Italian American

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American English · Italian · Sicilian · Neapolitan, other Italian dialects and languages of Italian historical minorities

predominantly Roman Catholic, with Protestant and Jewish minorities.

Italian people, Italian Canadian, Italian Argentine, Italian Brazilian, Italian Mexican, Italian Australian, Italian Briton

An Italian American (Italian: italoamericano singular, Italian: italoamericani plural) is an American of Italian ancestry. The designation may also refer to someone possessing Italian and American dual citizenship. Italian Americans are the fourth largest European ethnic group in the United States (not including "American" ethnicity, an ethnonym used by many whites and non-whites in the United States; Overall, Italian Americans rank seventh, behind German, Irish, African American, English, "American" and Mexican).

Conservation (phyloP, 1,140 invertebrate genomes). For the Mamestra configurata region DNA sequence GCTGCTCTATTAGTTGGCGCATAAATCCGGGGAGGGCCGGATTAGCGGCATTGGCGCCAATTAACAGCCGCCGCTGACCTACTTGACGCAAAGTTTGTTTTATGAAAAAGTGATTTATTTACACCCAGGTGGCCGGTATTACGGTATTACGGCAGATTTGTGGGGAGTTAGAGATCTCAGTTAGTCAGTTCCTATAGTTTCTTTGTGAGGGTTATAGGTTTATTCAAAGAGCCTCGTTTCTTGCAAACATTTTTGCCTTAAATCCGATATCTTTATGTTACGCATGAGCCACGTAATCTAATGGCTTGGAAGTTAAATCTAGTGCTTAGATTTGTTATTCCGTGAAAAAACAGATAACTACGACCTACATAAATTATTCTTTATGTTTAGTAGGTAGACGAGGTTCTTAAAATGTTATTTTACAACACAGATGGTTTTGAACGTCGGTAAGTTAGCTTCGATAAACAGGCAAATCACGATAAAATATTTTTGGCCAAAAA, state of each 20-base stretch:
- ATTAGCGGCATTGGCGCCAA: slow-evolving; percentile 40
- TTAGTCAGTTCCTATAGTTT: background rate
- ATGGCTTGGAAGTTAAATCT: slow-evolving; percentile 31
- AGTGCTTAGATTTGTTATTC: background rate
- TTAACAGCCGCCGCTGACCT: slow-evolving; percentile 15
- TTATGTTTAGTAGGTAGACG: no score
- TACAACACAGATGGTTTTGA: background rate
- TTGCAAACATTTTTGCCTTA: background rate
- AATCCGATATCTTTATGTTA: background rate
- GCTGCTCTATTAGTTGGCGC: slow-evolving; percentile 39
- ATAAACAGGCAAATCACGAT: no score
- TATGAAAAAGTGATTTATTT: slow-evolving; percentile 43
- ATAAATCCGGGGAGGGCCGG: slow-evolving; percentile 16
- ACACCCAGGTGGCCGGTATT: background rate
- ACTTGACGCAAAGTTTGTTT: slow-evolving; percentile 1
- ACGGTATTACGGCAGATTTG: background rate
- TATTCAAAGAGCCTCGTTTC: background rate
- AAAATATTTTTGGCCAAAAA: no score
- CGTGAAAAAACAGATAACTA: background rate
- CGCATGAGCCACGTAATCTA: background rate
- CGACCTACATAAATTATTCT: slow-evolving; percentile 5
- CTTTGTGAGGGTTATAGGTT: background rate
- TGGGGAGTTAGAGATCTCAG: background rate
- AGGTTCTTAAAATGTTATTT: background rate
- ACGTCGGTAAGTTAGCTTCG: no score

About 5 million Italians immigrated to the U.S. The greatest surge of immigration, 1880–1914, brought 4 million Italians to cities in the Northeast. About eighty percent of these were from the Mezzogiorno, or southern Italy, including Sicily (so almost all the former Kingdom of the Two Sicilies). This region was chronically poor, especially after Italian unification, when the Savoy emptied the treasury of the southern Kingdom and moved the industries from the Naples region to the northwest of the country. The Italian government encouraged emigration of underskilled peasants, to reduce the "Sicilian problem". In America, most began as unskilled laborers.[2] Italian Americans have moved from the bottom of the economic scale (in 1910) to the upper half by 1970. They have tended strongly to emphasize the family, the Church, fraternal societies, and politics.[3]


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